I teach a Pilates class for instrumentalists at the Governor’s School for the Arts in Virginia. Though open to all instrumentalists, this class is primarily composed of violinists and violists. I think there is no coincidence there; while all musicians benefit from exercise and physical conditioning, the violin and viola bring some unique physical considerations.
I asked this group of students if they have any physical challenges in playing, and if so, what are those challenges? Two answers from the students caught my attention, and they both have to do with posture. One student talked about trouble with maintaining good posture for long periods of time, like in an orchestra rehearsal. They find themselves fighting the urge to slouch and ending up with back soreness. Another student talked about feeling increasingly stiff and rigid the longer they play. While slouching isn’t the issue here, the end result of soreness is the same.
Here are a few ideas for how to develop healthy playing posture: Keep reading...Comments (2)
In this blog I will take a look at the woofs and whistles of Kreutzer No. 2, an etude which is perhaps the most widely known in the repertoire.
The first question we might ask is "Why bother?" Writing in Basics, and ‘The Violin Lesson,’ Simon Fischer makes two points. The first is that in order to preserve and develop our bowing technique we need to practice a small number of key bow-strokes every day. Kreutzer No. 2 is ideal for this. The second is more of a practice suggestion to the effect that if we take a break from some music we are working on and practice Kreutzer No. 2 for 20 minutes, the improvements in performance will be substantial. Both points are, of course, absolutely true, with the caveat that one is practicing the etude properly in the first place. So let’s take a closer look at the whole situation.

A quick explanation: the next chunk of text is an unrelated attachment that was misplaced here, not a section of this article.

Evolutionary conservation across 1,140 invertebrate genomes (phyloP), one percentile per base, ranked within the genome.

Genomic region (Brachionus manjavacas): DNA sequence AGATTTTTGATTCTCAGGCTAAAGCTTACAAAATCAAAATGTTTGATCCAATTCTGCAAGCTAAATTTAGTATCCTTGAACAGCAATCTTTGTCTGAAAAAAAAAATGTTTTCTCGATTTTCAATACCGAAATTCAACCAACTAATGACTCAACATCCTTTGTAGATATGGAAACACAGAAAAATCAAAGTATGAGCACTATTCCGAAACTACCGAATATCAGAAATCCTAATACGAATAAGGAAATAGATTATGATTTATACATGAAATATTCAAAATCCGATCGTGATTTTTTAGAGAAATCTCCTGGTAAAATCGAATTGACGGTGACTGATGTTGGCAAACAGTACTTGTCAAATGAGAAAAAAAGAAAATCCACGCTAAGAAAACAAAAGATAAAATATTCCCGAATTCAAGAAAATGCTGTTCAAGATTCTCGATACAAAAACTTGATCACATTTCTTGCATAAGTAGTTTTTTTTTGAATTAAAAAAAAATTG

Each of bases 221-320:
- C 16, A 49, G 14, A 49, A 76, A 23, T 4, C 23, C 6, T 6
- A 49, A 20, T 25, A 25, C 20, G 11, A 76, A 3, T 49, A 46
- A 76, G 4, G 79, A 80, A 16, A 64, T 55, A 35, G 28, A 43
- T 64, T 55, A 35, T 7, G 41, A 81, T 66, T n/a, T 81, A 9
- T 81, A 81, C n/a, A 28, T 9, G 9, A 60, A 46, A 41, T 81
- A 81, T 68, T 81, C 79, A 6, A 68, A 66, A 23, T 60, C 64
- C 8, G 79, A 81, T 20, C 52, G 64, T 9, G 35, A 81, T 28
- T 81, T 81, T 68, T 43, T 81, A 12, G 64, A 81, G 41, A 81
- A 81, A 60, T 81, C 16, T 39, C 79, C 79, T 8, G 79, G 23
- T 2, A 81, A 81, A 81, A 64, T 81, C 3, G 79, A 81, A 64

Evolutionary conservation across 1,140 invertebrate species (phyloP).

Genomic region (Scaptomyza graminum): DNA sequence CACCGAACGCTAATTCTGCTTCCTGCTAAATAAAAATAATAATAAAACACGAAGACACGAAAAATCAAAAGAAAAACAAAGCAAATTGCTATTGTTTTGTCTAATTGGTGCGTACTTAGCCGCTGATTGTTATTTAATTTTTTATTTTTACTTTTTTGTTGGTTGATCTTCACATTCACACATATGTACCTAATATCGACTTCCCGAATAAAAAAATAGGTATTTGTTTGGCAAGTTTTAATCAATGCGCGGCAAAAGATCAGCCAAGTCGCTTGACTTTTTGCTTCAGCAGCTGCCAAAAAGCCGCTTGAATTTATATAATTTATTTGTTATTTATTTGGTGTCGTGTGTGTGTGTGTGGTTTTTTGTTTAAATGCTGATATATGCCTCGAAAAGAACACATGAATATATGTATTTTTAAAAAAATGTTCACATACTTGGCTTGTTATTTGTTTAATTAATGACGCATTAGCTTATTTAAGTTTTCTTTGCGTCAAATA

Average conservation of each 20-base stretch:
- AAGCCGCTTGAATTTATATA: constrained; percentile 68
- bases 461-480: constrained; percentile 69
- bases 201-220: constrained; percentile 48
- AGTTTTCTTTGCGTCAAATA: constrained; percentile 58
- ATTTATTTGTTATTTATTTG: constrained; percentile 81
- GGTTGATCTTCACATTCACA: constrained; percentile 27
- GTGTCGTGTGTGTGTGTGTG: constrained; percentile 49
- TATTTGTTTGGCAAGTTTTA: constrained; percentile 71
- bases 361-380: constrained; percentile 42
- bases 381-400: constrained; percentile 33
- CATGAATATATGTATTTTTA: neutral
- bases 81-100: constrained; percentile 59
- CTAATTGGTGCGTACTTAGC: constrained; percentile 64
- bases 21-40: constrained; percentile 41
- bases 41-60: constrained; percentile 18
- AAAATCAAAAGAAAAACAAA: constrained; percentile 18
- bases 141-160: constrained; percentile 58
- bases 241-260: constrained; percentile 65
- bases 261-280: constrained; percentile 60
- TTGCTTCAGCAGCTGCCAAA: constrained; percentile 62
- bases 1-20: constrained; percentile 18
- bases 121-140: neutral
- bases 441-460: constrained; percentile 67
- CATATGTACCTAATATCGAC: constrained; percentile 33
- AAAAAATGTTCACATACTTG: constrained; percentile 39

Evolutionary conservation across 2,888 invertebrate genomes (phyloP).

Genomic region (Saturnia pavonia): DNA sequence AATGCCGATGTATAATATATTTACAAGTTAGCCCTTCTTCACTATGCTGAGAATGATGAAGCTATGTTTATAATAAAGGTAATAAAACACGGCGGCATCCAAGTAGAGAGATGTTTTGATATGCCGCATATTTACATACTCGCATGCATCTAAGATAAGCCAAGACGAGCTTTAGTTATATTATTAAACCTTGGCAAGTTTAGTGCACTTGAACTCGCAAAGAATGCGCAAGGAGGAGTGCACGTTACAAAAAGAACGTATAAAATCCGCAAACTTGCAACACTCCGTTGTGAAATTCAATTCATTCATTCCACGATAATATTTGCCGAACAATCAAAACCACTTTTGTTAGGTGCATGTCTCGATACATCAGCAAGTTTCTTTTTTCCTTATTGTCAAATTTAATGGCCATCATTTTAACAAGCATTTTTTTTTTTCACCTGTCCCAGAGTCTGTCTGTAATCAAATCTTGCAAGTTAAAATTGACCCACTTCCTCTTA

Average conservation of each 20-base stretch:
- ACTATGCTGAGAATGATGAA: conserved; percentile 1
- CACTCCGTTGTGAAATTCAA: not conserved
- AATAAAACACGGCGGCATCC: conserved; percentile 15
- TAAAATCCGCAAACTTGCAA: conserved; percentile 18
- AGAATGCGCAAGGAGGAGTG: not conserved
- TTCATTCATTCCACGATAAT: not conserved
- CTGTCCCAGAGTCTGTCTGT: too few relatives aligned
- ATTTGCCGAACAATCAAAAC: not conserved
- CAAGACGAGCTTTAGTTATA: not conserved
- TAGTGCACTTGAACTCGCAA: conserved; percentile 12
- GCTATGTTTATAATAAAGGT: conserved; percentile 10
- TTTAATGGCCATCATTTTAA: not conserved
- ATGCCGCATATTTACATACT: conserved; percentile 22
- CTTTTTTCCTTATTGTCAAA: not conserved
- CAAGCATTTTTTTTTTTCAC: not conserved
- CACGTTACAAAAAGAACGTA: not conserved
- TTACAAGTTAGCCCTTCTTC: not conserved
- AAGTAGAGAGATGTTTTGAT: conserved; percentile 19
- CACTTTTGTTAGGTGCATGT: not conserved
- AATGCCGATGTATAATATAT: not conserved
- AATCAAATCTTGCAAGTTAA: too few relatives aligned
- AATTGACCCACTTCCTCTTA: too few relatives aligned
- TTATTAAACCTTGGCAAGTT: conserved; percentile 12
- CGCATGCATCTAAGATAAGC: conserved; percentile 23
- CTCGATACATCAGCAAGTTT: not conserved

One thing that has tended to be forgotten in recent years is that the Kreutzer etudes are very high-level basics. What I mean by this is that although really talented kids can eat them for breakfast from five years old onwards, lesser mortals might be better off using simpler etudes. Keep reading...Comments (15)
In an effort to promote the coverage of live violin performance, Violinist.com each week presents links to reviews of notable concerts and recitals around the world.
Timothy Chooi performed Mozart's Violin Concerto No. 5 with the Evansville Philharmonic Orchestra.
How do you "anchor" something that is in constant motion? This is a fundamental question for vibrato technique, which requires a balance of motion and stability.
Every vibrato origin story is unique, but when I first learned vibrato, my teacher placed two fingers along my wrist in order to develop a wrist vibrato. That didn’t stop me from developing an arm vibrato, or as my teacher called it, an "elbow vibrato." Fortunately, I had a rather even rhythm and it was somewhat consistent. It was neither too fast nor too slow. But there was still a fundamental problem: My hand was off-balance. It lacked a cohesiveness between the fingertip and fingerboard, and as a result, every string and finger change threw things off. My axis of stability was changing constantly, and I had trouble keeping up with it. The problem demanded my attention: losing your balance is like your car having a bad tire alignment.
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